Matt Duchene has seen this act from Craig Anderson before and believes a sequel is possible – even if it is nine years later.
In the 2009-10 campaign, Anderson played in a Colorado Avalanche franchise-record 71 games, helping propel the club to an unlikely playoff berth.
Anderson could be pressed into a similar workload with the Senators this season, as the club’s goaltending situation has taken a surprise turn with decision to waive backup netminder Mike Condon.
“Without him that year, we don’t make the playoffs. He was outstanding. I know there are a few more years on his body now, but he’s a very similar goaltender,” Duchene said on Thursday morning. “He is still the guy that can carry the load for us. We have faith that he can do that and we’re going to need him to – that’s the bottom line.”
The Senators have recalled 35-year-old Mike McKenna, who has 24 career NHL games on his resume, to serve as Anderson’s backup. The feeling in Ottawa is that Anderson will get the lion’s share of work moving forward – and could potentially eclipse the 60-game plateau.
“Once you’re in the groove you just kind of get going and that’s your routine,” Anderson said Thursday about a potentially heavy workload. “I’m just a guy who comes to work, puts on the hard hat and is ready to go when called upon.”
Head coach Guy Boucher did hint that McKenna will play one of the club’s two games on the weekend, as they face the Buffalo Sabres on Saturday, followed by a date with the Tampa Bay Lightning on Sunday.
McKenna knows that chances like this don’t often present themselves to 35-year-old netminders.
“Every minute you’re up here in an opportunity. It doesn’t matter what the scenario is because things can change so quickly. So yeah, it’s not lost on me at all,” McKenna said.
The 37-year-old Anderson could probably use a breather this weekend after his taxing start to the season. Anderson has appeared in 10 of the club’s 11 games and has already faced an astounding 372 shots against this season – second most in the entire league behind Anaheim’s John Gibson (384).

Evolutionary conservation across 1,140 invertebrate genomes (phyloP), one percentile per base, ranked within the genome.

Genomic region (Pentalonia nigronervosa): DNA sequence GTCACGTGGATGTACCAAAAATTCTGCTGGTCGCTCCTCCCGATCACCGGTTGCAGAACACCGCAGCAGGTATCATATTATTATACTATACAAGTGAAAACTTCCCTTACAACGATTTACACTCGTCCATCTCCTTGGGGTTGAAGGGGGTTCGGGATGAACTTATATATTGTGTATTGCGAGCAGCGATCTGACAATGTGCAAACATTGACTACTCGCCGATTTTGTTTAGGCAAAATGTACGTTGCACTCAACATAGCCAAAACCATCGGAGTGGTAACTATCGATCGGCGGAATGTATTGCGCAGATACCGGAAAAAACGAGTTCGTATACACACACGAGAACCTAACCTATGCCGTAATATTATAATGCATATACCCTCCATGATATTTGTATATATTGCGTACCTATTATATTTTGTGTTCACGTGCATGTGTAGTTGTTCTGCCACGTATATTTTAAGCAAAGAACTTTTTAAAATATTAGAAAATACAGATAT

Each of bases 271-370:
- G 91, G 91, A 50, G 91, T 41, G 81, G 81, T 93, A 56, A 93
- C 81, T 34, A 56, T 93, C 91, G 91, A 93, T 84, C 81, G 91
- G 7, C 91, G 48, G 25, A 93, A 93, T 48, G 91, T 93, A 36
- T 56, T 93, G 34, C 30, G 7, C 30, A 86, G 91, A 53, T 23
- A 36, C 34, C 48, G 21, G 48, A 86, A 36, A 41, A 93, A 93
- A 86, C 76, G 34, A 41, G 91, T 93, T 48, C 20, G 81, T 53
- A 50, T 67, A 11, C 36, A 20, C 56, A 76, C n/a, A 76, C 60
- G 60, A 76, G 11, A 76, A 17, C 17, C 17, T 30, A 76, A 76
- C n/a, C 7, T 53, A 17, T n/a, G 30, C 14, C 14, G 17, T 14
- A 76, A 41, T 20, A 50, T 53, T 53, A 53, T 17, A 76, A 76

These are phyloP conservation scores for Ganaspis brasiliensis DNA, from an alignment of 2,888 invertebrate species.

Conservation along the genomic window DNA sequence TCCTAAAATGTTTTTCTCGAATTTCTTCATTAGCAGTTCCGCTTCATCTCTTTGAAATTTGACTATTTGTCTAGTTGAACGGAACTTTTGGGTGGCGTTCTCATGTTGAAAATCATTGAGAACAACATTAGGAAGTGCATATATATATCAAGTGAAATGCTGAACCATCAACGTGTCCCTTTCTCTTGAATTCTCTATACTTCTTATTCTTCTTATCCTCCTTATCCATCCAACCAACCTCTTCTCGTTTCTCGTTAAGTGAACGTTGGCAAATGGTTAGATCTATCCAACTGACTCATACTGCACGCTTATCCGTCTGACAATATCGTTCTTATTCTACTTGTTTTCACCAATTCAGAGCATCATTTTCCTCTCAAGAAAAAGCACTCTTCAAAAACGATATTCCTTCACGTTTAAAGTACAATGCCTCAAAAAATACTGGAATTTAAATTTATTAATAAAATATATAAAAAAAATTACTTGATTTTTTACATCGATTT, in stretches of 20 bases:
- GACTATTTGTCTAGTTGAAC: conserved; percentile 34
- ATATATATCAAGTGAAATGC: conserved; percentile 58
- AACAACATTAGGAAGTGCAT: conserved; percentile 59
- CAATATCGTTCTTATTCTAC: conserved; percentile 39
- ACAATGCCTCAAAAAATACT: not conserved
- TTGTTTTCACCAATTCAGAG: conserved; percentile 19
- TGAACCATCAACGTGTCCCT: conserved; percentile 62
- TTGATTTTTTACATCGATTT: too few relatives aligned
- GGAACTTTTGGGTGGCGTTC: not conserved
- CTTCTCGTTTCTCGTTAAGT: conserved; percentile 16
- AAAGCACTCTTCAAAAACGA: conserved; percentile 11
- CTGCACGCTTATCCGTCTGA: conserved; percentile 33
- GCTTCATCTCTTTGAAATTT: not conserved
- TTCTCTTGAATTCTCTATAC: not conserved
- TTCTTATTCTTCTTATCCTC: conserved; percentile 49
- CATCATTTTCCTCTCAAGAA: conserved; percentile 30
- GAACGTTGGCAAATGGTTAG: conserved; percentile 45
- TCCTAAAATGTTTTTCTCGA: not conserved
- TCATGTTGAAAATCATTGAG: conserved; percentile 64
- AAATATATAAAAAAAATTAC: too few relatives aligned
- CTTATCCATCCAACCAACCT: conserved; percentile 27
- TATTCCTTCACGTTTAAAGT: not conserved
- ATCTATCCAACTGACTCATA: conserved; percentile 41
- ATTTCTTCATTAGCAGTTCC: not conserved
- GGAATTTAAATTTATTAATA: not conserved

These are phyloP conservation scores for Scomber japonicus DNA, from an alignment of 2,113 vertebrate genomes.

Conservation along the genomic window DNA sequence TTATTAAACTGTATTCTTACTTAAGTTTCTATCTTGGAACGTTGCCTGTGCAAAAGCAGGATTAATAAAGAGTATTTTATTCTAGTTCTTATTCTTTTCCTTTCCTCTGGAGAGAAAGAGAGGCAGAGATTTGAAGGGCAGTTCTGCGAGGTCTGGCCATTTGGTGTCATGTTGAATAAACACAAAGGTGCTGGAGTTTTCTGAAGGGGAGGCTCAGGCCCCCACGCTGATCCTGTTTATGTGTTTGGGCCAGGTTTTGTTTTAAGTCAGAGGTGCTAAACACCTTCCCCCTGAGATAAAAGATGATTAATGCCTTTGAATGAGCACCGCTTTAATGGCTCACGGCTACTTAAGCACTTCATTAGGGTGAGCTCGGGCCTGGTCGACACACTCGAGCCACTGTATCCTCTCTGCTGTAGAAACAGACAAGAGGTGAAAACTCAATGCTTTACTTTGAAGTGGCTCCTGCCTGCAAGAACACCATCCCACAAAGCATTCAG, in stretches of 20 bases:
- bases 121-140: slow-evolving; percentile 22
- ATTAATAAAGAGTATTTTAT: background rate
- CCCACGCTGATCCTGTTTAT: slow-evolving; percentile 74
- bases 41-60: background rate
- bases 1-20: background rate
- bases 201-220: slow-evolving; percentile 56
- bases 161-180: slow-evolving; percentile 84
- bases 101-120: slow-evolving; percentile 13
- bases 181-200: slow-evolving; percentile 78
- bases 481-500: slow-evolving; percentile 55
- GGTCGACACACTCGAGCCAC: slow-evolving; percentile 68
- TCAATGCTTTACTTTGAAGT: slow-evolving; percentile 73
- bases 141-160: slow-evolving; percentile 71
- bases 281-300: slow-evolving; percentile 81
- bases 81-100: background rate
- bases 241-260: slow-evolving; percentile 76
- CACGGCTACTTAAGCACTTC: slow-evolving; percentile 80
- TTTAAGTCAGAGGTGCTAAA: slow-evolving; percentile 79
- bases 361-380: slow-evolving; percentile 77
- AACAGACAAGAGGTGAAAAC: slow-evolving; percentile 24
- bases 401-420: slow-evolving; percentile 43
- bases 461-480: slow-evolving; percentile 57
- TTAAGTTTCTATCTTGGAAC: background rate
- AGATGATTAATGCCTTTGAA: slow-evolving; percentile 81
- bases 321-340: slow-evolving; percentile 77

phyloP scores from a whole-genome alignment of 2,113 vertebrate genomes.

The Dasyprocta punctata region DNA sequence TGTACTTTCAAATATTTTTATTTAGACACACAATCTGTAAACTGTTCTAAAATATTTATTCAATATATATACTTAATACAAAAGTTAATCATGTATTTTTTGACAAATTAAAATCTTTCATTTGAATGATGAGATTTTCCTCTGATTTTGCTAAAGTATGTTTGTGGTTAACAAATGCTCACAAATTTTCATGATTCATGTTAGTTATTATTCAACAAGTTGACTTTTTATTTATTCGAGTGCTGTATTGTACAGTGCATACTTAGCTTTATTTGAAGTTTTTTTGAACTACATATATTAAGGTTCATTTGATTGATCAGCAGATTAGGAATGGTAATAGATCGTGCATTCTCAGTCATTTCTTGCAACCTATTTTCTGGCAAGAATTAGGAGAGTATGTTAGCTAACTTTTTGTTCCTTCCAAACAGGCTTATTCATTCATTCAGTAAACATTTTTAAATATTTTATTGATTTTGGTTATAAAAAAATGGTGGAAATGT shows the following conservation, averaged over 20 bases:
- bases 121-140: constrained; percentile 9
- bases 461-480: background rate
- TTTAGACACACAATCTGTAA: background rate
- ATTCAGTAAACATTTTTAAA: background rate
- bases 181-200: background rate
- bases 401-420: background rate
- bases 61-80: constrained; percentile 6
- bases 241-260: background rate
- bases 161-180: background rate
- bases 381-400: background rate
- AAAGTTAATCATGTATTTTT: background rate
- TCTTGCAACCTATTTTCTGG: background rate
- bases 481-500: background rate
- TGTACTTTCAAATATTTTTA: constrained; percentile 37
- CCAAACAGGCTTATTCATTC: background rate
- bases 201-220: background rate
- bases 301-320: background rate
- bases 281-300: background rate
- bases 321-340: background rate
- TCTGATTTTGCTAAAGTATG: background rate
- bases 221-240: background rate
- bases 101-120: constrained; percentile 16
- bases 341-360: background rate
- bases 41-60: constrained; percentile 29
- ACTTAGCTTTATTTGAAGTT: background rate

Gibson is 12 years younger than Anderson and if the Sens netminder continues to face this volume of shots against, he could be headed into rarified company amongst veteran goalies in league history.
If Anderson plays 60 games and keeps facing an average of 37.5 shots per game, he would face a total of 2,250 shots over the course of an entire season.
To put that into perspective, consider that only two other goalies his age – 37 or older – have ever played 60 games in a season and faced 2,000 shots.
Tony Esposito faced 2,239 shots against in 66 games at the age of 37 for the 1980-81 Chicago Blackhawks.
The other was ageless wonder Martin Brodeur, who faced 2,004 shots over the course of 77 appearances in 2009-10 as a 37-year-old netminder. Brodeur actually won the William M. Jennings Trophy that season, but it should be noted that he was only facing around 26 shots a game – significantly fewer than Anderson is seeing on a nightly basis.
Anderson was asked on Thursday if he could handle a 60-game workload if it also came attached with 37 shots against per night.
“Sure – you just don’t think about it,” he replied. “I can’t worry about the last eight games or what might happen five games from now. We don’t know if we’re going to give up 40 or we’re going to give up 20.”
Boucher says that, as long as Anderson is providing this type of consistent and stable goaltending, he’s not going to pay any attention to how old his netminder is.
“If we have to deal with his age, it will be much further down the road,” Boucher said.
Anderson has twice eclipsed the 60-game plateau with Ottawa, but hasn’t done so since the 2015-16 campaign. He believes he can handle the heavy minutes in the crease this season, based on his past experiences.
“There are going to be days when you’re a little bit sluggish, but that’s the nature of the game,” Anderson said. “I’ve been around long enough to know what I need to do to get myself ready and focused and prepared to play.”
Anderson said he was sympathetic to the plight of Condon, who cleared waivers on Thursday and could be headed for an extended stint with the club’s AHL affiliate in Belleville. Anderson recalled a time earlier in his career when he was placed on waivers three times in the span of 15 days.
“It’s not something that I thoroughly enjoyed and I’m sure he’s not enjoying it either,” Anderson said of Condon clearing waivers. “But at the same time, it’s a good opportunity for him to go and play some games and get his confidence back.”